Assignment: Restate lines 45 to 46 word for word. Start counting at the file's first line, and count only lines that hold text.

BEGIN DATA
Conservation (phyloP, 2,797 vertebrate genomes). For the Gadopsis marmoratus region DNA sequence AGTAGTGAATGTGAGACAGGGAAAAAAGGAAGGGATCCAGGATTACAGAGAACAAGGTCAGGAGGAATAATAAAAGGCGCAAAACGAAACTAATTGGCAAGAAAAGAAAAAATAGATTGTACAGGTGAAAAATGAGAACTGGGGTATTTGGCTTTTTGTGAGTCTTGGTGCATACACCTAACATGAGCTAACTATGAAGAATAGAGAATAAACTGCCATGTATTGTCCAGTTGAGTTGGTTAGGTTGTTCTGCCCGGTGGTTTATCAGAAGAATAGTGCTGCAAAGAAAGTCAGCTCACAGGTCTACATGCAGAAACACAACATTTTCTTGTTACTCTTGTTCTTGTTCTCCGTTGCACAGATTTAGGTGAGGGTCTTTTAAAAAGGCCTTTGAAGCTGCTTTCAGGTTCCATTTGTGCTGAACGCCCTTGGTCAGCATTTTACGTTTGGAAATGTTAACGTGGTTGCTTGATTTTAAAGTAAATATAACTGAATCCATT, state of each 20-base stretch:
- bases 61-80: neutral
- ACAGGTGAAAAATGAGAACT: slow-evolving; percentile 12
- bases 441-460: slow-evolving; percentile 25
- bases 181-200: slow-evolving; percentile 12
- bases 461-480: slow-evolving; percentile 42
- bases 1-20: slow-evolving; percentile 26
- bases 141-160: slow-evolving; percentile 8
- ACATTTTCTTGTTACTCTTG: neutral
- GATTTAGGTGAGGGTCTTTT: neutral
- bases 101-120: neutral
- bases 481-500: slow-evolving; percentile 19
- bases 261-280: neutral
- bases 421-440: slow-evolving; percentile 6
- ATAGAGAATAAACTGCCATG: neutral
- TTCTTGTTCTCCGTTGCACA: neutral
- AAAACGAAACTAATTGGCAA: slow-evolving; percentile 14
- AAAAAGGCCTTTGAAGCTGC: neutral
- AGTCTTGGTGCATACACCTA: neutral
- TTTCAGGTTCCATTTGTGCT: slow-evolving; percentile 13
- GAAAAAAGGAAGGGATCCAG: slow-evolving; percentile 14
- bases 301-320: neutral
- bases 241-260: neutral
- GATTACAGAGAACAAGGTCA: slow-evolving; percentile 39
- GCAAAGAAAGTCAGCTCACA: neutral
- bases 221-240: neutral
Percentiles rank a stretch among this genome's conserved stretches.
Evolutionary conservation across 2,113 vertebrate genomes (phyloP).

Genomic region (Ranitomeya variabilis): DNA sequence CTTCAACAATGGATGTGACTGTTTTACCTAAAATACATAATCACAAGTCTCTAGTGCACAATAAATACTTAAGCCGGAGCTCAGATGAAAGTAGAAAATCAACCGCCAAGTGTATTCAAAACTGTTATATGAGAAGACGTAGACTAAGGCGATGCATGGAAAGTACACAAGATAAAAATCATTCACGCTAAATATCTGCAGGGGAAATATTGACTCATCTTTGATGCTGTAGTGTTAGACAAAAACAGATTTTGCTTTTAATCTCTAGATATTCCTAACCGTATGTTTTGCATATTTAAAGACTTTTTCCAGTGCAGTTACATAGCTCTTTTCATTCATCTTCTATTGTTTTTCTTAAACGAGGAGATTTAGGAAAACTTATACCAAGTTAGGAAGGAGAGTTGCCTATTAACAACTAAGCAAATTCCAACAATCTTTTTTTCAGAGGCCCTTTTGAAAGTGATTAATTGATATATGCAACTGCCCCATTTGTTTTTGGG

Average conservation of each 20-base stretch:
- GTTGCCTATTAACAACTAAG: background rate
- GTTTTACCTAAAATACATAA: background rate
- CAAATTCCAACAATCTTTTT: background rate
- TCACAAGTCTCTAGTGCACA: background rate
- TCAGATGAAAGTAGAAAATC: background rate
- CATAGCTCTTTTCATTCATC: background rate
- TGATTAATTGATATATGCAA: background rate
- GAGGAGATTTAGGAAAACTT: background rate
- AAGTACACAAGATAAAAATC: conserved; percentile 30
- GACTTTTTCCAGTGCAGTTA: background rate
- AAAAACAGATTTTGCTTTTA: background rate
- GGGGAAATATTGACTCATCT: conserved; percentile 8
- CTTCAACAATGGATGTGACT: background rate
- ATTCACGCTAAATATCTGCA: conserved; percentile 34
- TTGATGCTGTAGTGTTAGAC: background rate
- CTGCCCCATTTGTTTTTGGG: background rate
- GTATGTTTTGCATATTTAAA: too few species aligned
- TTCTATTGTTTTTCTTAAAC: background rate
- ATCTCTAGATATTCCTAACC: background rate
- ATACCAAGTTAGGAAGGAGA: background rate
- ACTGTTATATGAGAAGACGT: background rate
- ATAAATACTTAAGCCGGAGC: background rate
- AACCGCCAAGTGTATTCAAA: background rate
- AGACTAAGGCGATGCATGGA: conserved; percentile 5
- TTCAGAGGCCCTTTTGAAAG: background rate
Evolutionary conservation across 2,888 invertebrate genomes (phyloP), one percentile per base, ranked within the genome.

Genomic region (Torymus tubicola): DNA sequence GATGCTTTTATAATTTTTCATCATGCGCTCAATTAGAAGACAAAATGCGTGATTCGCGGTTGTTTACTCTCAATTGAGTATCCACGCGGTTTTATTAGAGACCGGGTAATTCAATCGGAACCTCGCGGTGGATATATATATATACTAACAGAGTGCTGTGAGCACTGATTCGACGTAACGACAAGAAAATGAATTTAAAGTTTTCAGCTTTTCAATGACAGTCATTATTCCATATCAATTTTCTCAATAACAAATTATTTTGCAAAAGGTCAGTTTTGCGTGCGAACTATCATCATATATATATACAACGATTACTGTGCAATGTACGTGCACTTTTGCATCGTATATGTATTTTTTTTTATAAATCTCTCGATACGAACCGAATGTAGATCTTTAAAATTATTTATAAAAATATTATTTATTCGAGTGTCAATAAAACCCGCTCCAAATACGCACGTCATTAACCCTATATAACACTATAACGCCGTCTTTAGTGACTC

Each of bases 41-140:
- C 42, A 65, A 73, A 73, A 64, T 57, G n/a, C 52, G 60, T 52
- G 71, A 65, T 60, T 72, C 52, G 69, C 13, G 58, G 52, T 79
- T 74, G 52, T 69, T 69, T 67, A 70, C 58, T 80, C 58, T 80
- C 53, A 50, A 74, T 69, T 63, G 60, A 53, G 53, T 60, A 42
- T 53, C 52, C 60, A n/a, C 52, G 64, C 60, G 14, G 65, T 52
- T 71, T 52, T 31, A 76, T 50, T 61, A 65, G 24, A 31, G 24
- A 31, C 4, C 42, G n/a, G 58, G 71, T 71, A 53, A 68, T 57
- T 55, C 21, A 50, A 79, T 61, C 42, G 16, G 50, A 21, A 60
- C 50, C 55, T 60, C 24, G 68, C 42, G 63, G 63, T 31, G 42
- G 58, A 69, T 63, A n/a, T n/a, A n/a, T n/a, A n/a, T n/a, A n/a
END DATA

- TTGATGCTGTAGTGTTAGAC: background rate
- CTGCCCCATTTGTTTTTGGG: background rate